Do as the locals do and take to two wheels to explore this bike-friendly city. Cycling in Copenhagen is a pleasure and it’s the perfect way to get around. Baisikeli is one of the best places to hire in a bike in Copenhagen. Not only do they offer a wide range of bikes from budget options to electric family bikes, but they support projects in Africa.
Harbour Ring is an excellent nine-mile route which traverses the waterfront. It takes in several of the main attractions from quaint Nyhavn to impressive modern architecture and open green spaces. Altogether there are more than 250 miles of cycle lanes to choose from in Copenhagen.
8) Tivoli Gardens
The Tivoli Gardens in central Copenhagen are one of the city’s most popular tourist attractions. It’s an amusemnent park with rides, lush landscaped gardens and exotic buildings. The second oldest amusement park in the world, it was created in 1843 (the oldest amusement park is nearby Dyrehavsbakken, also in Denmark).
Concerts are also held in the gardens and at night time, twinkling fairy lights add a touch of magic to the park. It’s especially enchanting at Christmas when it is transformed into a winter wonderland.
9) The Botanical Garden
Escape the buzz of the city in Copenhagen’s green lung. Situated in the heart of the city, the Botanical Garden is part of the Natural History Museum at the University of Copenhagen. The garden has the most extensive collection of living plants in the country and is particularly known for its historical greenhouses which date back to 1874. With an abundance of lakes and landscaped lawns, the tranquil garden is a perfect place for a picnic on a sunny day.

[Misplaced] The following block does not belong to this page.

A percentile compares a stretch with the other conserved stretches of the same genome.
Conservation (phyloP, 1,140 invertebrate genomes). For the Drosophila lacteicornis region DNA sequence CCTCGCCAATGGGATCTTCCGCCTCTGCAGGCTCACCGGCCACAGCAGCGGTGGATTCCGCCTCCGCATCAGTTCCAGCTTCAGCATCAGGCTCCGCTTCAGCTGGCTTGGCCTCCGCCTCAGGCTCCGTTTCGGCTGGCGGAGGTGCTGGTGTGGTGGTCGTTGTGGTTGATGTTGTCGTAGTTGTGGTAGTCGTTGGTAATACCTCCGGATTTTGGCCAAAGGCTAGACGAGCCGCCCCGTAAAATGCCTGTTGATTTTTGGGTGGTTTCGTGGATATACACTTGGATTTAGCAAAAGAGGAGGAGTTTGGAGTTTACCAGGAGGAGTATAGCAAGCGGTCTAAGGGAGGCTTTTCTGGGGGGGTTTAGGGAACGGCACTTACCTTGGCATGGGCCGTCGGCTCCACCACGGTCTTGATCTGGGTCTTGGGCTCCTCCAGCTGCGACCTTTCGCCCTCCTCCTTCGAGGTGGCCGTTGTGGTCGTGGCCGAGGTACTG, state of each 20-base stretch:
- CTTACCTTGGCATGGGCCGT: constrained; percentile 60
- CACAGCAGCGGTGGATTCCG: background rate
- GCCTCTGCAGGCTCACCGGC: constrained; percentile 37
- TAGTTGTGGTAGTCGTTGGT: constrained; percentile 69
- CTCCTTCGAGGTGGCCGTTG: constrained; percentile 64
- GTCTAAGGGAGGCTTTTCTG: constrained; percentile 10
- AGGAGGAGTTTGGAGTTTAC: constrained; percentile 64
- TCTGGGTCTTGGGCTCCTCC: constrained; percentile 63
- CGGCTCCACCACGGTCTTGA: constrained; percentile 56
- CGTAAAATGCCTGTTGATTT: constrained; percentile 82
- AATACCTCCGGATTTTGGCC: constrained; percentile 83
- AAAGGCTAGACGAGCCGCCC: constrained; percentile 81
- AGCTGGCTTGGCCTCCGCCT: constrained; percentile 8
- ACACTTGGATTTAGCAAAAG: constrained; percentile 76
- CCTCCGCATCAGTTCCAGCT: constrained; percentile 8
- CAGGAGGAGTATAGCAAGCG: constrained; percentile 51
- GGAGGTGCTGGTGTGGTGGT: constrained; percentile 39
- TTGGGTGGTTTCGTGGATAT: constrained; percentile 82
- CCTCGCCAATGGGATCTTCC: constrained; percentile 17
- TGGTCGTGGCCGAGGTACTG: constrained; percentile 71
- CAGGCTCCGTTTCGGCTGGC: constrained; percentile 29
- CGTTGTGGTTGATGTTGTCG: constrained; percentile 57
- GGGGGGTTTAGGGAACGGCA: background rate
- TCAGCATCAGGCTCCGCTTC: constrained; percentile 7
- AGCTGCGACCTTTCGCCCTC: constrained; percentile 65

Nyhavn bustles with tourists throughout the year, but especially in the summer months. Although a tourist-magnet, it’s still worthy of a visit for its colourful picture-perfect 18th century merchants houses. It’s where Hans Christian Andersen once lived (at numbers 18 and 67) and is also an ideal departure point from which to take a boat trip.
Nyhavn is also a good place to sample some hearty local fayre. In the summer, tables line the canal and both locals and tourists indulge in dishes served up by the many restaurants. Hytterfadet, SEA and Zeleste are just a few of those which are known for the quality of their cuisine.
Copenhagen and COVID-19
Before travelling, make sure you check up on travel restrictions to Copenhagen from your home country. For more information, check out the Visit Copenhagen website.